Post-Crescent staff writer

WAUPACA — Some politicians have abandoned common sense, the state’s leading diagnostic expert on chronic wasting disease said Tuesday night, but hunters are free to keep theirs intact.

Speaking to a gathering of about 100 hunters here, Dr. Robert Shull said there is nothing to fear about CWD other than its spread within the deer herd.

CWD in deer is like scrapie in sheep, which has been around since the 18th century without ever harming a single person.

In the meantime, Shull said, the individual tests that politicians and some hunting groups have been clamoring for are worthless since there is not a laboratory or scientist in the world who can pronounce an individual deer free of the disease.

“If I tell you a deer has CWD, it has it,” said Shull, director of the Wisconsin Veterinary Diagnostic Laboratory, the only facility in the state licensed to test for the disease. “But if I tell you the test comes back ‘not positive,’ that does not mean the animal does not have the disease.”

This is because a deer must be infected for up to 1½ years before clinical evidence of the disease becomes visible.

If a hunter has concerns but still wants to hunt, he said, then the best advice is to carefully field dress and butcher the deer, harvesting only the meat. The hunter can then freeze the meat and wait three to six months for the state’s comprehensive testing program this fall, which will identify any area in the state where the disease exists.

“If you hunted in an area pronounced free of the disease, and you did the proper field dressing and butchering, then ladies and gentlemen, you have the safest deer in the United States of America.”

The testing of 50,000 to 60,000 deer this fall, including the testing of 500 deer in every Wisconsin county, will be so comprehensive, he said, it will provide 99 percent statistical certainty of finding CWD if more than 1 percent of the animals are infected in any given area.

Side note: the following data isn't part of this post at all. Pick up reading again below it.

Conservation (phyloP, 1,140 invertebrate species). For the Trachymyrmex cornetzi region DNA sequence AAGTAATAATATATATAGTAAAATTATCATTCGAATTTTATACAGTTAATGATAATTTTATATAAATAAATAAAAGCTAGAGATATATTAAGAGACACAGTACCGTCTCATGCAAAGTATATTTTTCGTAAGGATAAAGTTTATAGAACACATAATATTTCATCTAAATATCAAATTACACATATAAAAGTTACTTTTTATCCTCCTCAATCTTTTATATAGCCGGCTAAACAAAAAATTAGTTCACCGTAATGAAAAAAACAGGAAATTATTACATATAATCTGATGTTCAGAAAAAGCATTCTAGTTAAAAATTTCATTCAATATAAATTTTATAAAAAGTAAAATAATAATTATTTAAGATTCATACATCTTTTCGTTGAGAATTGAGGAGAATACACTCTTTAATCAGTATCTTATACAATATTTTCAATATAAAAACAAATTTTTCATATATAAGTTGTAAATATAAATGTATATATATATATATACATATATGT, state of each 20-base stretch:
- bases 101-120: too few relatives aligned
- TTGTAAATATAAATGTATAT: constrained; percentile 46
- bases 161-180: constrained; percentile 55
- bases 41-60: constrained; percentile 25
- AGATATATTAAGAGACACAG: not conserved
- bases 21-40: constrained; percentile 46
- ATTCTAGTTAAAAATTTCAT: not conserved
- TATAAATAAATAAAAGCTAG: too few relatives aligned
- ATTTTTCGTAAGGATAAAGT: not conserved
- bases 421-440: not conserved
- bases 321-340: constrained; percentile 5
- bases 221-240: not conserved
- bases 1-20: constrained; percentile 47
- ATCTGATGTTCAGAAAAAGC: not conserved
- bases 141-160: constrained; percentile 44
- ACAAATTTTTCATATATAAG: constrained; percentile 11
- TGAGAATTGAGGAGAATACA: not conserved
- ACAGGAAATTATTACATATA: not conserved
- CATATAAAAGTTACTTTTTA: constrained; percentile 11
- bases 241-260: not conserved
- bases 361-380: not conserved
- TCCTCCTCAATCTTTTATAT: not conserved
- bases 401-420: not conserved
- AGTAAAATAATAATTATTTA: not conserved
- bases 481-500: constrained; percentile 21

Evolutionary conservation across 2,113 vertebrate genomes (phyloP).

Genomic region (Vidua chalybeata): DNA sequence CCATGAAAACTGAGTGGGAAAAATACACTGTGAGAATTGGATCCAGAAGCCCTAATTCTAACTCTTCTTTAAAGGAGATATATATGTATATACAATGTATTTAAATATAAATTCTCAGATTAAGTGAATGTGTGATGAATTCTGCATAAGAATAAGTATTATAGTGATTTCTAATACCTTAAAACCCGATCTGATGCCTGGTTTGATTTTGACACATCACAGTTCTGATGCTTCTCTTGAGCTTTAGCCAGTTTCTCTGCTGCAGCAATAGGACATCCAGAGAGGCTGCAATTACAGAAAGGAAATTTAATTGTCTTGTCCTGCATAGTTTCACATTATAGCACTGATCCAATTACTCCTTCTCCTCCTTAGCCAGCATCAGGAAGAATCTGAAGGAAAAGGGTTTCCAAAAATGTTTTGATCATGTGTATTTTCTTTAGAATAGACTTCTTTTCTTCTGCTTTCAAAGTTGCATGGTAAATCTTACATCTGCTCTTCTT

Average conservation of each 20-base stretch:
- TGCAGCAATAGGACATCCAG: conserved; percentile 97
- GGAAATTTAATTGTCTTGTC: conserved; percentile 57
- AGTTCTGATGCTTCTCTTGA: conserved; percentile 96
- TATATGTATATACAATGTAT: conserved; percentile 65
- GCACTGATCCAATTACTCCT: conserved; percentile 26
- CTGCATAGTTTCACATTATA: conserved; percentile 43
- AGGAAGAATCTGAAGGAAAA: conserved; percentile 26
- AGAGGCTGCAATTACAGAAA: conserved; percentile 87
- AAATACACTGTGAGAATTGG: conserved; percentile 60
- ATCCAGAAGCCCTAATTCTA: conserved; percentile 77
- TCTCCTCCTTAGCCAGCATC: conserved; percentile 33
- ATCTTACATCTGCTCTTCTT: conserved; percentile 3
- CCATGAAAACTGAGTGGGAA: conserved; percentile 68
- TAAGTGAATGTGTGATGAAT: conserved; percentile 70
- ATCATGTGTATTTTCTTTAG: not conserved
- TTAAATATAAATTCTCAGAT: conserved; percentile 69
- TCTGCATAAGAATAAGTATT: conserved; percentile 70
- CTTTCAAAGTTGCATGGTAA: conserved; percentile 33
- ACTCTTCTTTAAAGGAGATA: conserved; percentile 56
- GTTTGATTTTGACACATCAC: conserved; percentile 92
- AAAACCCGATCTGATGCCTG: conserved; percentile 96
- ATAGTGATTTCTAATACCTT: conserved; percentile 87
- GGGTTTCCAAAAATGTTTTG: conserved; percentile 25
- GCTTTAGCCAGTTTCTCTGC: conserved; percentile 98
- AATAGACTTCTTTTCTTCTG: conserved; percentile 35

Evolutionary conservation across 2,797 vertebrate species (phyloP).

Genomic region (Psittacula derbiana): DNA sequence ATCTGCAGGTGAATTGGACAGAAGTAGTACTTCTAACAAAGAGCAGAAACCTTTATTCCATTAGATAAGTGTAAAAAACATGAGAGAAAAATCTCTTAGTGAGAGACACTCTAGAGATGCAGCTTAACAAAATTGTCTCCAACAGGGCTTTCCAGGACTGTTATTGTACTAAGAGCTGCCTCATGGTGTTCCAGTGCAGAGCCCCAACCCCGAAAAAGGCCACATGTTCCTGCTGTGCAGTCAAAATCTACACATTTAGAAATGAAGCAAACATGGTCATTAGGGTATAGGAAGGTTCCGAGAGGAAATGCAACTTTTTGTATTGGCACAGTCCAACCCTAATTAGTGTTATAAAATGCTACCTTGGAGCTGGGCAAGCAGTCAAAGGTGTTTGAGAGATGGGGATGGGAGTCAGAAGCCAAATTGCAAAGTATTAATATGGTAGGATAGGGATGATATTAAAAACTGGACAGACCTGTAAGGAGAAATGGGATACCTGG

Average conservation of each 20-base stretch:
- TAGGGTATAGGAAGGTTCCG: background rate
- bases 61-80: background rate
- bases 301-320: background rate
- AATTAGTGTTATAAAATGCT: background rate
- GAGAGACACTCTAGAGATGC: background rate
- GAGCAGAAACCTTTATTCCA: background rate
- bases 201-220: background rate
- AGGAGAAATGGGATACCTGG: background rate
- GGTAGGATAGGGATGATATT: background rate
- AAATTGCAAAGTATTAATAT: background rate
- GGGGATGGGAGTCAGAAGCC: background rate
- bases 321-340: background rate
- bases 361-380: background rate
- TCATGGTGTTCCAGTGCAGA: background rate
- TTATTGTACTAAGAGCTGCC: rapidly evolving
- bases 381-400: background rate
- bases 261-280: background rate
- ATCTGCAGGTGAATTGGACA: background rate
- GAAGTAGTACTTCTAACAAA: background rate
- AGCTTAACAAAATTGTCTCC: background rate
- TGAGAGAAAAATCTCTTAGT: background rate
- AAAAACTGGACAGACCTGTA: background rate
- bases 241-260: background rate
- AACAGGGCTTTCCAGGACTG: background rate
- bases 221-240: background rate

Shull said he has heard some crazy things while traveling around the state for state-sponsored meetings on CWD.

People have told him they intend to hunt in Minnesota because that state does not have CWD. But it surely does, Shull said. It just hasn’t tested for it yet. Hunters here should be proud of their state Department of Natural Resources, he said, because it was has been screening for CWD for years when neighboring states were not.

To put Wisconsin’s testing in perspective, he said, consider that in 2001, about 15,000 deer were tested nationally. In states like Colorado, where CWD has been known to exist for decades, just 2,000 to 3,000 animals are tested annually.

“Clearly, this is the most ambitious wildlife surveillance program ever attempted by any state,” he said. “You will have more information about CWD than hunters in any other state.”

Concerns about CWD infecting humans are centered on epidemiological evidence that a related disease in cattle, commonly called “mad cow disease,” infected a small percentage of people in the United Kingdom who ate animal products that included the brains and ground-up spinal tissue of cows, a now-banned butchering practice. But the disease agent, an abnormally shaped protein called a prion, is not the same in all species. The prion infecting cattle is somewhat similar in structure to human prions, but it is not similar to those that infect sheep or those that kill deer and elk.

“CWD is scrapie in deer and elk; it is not ‘mad cow disease’ in deer and elk,” he said.

Dr. Frank Hayes, a retired ophthalmologist, asked Shull whether he would serve venison from an apparently healthy Wisconsin deer to his own granddaughter.

“Yes,” Shull said.

He quoted the advice of Dr. Elizabeth Williams, his counterpart in Wyoming, where CWD has been infecting deer and elk for years. “Enjoy your hunt and enjoy your venison,” he said. “Let’s have some common sense about personal risk decisions. I say keep on hunting, Wisconsin.”


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Old 10-10-2002, 07:48 PM
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Default RE: Good Read For Hunters Worried About CWD

Welcome Dr NOdoe! or is it professor?

&quot;Nocked,cocked & ready to rock&quot;
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Old 10-10-2002, 08:02 PM
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Default RE: Good Read For Hunters Worried About CWD

Thanks for posting this BF the worst thing hunters can do with CWD is to quit hunting. That in it self would make CWD spread like wildfire, so get out and hunt. We could all be the next person to die in this world weather it be from some snipper freak ,auto wreck ,cancer, or a million other ways so dont fear CWD instead look it in the eye and have some Ketchup with your venison burger! <img src=icon_smile_big.gif border=0 align=middle>

(I can skin a buck or run a trout line)
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Old 10-11-2002, 12:56 PM